When I sit down to write these musings, I normally start by writing the synopsis. It conjures up memories of favourite or unpleasant moments in the movie, opinions you had but then forgot and occasionally (very occasionally in my case) witty remarks to add a nice bit of comedy gloss to proceedings. This approach didnt really work with Hot Tub Time Machine because after half an hour of typing and deleting, I was left with the following sentence.
Theres this hot tub, right? And its a time machine.
Rubbish isnt it? I mean theres a little more to it than that, mid-life crisis issues, male bonding and a few other bits and bobs, but really, this, like Snakes on a Plane, is one of those movies that does exactly what it says on the tin.
Clearly owing a great deal to last years sleeper hit The Hangover, John Cusack, Craig Robinson, Clarke Duke and Rob Corddry play four everymen with a standard line-up of male life crisis (Cusack is recently divorced, Robinson is trapped in a job and marriage he hates etc) who in a desperate attempt to recapture their youth head to their old ski-resort stomping ground, and thanks to aforementioned quantum bubble-bath end up back in 1986 in the middle of the resorts biggest party.
As Ive already said, theres no way to dress this up as anything other than it is. Hot Tub Time Machine is a movie that does not ask challenging questions but instead invites its audience to revel in its very obvious silliness. The reason it does this in a far more successful way than Snakes on a Plane is that a) its far clearer that we are on a one-way trip to crazy-town and b) its very, very funny.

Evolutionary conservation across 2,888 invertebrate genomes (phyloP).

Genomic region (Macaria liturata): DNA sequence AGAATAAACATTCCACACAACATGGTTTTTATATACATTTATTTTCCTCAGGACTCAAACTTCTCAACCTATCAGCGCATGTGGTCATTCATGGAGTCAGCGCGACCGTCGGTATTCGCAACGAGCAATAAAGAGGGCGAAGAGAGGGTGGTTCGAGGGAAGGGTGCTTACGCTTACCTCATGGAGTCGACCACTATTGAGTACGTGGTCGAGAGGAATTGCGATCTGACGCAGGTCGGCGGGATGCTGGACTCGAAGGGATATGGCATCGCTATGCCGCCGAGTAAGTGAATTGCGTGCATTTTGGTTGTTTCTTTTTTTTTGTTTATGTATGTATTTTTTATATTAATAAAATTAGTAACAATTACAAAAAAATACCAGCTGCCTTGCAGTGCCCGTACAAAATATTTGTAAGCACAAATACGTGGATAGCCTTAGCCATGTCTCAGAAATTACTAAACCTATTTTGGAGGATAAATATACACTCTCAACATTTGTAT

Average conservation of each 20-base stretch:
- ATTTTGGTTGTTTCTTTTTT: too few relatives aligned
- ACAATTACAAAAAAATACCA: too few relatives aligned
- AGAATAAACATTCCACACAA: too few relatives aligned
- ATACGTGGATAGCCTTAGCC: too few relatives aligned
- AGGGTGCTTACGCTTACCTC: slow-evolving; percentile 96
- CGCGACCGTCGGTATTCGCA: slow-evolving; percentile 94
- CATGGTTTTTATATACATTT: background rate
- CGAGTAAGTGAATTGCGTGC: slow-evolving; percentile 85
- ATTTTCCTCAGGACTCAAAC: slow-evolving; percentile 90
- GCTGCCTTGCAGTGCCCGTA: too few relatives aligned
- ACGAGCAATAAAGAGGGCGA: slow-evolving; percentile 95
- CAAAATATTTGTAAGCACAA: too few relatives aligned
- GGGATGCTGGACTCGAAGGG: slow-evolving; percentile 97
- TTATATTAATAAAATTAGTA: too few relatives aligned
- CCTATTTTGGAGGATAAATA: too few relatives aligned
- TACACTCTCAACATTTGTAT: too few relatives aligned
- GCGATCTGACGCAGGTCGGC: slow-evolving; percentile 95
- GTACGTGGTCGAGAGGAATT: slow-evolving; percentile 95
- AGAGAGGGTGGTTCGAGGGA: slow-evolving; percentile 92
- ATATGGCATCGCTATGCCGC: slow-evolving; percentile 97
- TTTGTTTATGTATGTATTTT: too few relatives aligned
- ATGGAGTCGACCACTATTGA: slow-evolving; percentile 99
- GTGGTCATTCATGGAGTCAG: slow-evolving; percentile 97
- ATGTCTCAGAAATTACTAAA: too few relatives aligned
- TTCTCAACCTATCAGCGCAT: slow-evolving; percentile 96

Make no mistake, this is a boys film. Drinking, fighting, sex, all of the male excesses get fair representation here. Like the Hangover, all of the larger female roles are woefully underdeveloped, mainly consisting of bimbos, bitches or idiots with even the token intelligent love interest being written in a fairly shallow way, her motives and reasons for being there never fully explained.
This singularly one-sided approach to gender relations would have been a disaster if there werent such an earnest chemistry between the four leads. The sense of tired but still strong friendship between the group carries great resonance for any man fortunate enough to have kept the same friends since adolescence. Cusack is superb, once again proving that his decision to steer his career away from films like this in the last ten years may have been a bad one. The real find here, however, is Rob Corddry, who is loud, brash and completely captivating.
Corddry in fact sums up everything appealing about the film. His portrayal of serial loser Lou is, on the face of it, disgusting, rude and totally unsophisticated, yet its carried off with such endearing aplomb and high standard of comedy that one cannot help but laugh along with the show. A combination of slick semi-improvised dialogue and well thought out set pieces combine to makes this a genuine comedy gem, albeit a slightly puerile one.
Hot Tub Time machine is a shallow, boozy comedy with aspirations no higher than your average drunken frat boy, but a combination of conviction in both writing and direction, as well as genuinely talented comedic performances, make for an enjoyable, sometimes laugh out loud hilarious couple of hours.
Overall Verdict: Rude, crude, shallow, sweaty and utterly juvenile, theres no way in hell this film should work. It does though, and you know what? Its a bloody good laugh.
Reviewer: Alex Hall